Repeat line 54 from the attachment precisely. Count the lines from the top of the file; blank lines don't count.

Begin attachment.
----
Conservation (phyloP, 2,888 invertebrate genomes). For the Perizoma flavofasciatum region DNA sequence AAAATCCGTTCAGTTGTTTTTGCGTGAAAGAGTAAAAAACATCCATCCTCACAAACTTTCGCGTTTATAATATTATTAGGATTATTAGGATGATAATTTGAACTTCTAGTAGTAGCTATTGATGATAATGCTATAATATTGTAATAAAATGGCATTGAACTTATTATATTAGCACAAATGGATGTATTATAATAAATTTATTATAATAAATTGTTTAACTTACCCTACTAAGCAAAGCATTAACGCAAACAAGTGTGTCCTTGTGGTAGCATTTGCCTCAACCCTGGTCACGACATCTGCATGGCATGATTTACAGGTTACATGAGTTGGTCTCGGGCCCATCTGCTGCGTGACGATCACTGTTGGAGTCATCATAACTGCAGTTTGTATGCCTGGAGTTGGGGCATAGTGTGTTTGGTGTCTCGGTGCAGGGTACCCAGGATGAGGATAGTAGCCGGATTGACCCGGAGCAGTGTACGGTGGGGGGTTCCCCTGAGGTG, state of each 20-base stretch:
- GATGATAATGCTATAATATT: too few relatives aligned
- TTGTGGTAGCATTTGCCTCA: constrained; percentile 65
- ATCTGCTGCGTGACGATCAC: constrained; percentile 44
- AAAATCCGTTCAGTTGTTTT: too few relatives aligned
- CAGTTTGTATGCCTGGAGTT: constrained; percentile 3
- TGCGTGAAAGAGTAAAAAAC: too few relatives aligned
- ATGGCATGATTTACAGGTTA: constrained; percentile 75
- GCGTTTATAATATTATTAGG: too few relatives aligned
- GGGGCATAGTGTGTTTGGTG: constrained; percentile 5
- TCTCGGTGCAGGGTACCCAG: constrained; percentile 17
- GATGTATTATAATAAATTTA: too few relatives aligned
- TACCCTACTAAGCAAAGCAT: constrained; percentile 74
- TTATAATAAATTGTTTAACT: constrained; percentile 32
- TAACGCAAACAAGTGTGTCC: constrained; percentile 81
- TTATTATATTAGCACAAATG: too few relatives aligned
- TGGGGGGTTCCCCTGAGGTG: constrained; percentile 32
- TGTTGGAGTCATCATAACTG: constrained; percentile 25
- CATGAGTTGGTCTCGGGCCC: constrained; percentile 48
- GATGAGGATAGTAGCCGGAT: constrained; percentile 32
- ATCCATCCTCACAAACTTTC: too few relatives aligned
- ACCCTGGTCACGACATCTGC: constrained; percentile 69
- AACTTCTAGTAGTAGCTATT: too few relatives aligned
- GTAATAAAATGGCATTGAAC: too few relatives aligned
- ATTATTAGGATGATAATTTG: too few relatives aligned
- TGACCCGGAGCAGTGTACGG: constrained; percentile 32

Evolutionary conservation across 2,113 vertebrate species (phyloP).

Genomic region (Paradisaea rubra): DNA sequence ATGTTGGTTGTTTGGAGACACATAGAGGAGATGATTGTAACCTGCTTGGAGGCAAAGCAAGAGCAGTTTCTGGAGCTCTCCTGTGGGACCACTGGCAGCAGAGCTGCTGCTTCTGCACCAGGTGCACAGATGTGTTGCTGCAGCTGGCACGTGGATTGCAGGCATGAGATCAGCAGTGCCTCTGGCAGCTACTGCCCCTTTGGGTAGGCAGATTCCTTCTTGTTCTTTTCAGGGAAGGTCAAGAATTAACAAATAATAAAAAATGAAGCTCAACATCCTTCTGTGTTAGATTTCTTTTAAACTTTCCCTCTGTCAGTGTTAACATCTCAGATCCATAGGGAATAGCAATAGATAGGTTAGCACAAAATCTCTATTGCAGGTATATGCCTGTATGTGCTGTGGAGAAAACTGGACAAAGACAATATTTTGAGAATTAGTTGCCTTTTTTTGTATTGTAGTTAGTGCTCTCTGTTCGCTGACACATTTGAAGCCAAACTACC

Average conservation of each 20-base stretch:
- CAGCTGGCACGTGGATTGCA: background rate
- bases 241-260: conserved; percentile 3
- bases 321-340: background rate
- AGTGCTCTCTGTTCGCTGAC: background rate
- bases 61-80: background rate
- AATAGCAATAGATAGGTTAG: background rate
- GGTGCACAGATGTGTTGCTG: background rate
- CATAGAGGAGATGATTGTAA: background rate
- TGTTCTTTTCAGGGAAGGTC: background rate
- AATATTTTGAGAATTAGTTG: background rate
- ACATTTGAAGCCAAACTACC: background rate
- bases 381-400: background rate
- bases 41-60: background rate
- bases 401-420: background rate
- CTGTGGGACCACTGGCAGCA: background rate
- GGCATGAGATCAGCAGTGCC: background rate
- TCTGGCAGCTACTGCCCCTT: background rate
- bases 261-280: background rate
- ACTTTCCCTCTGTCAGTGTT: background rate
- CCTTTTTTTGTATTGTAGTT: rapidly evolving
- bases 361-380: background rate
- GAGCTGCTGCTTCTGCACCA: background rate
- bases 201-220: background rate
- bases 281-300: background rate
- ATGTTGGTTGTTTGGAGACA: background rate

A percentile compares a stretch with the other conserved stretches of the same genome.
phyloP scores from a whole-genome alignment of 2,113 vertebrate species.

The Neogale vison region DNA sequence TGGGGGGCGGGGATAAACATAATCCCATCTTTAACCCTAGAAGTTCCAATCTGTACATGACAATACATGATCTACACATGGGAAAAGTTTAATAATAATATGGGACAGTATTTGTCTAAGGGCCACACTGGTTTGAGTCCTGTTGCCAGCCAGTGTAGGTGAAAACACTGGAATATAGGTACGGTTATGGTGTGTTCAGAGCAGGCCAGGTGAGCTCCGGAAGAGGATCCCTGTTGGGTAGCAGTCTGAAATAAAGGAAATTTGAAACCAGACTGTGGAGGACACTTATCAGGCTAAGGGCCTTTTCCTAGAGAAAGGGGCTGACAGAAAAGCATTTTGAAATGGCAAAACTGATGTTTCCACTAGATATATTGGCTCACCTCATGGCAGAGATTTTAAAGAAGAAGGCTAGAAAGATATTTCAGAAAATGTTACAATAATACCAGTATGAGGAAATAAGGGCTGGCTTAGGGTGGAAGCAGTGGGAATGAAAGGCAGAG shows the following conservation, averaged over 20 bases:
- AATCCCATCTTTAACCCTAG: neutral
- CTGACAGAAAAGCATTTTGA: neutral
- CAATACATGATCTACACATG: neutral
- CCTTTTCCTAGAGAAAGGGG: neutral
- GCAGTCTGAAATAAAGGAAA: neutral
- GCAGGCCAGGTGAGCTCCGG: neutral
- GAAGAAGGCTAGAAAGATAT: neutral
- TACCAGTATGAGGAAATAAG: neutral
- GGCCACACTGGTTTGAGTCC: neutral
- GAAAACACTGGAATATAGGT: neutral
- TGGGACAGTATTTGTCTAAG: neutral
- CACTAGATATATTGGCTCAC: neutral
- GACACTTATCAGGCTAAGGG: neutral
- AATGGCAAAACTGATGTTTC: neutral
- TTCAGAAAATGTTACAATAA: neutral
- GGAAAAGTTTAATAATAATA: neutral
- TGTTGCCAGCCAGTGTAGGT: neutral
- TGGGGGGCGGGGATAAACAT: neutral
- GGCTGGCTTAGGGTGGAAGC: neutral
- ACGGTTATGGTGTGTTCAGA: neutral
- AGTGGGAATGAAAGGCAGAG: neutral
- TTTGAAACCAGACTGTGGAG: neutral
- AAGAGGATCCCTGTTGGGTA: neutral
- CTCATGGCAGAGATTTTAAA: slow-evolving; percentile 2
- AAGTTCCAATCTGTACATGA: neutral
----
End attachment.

- ATGTTGGTTGTTTGGAGACA: background rate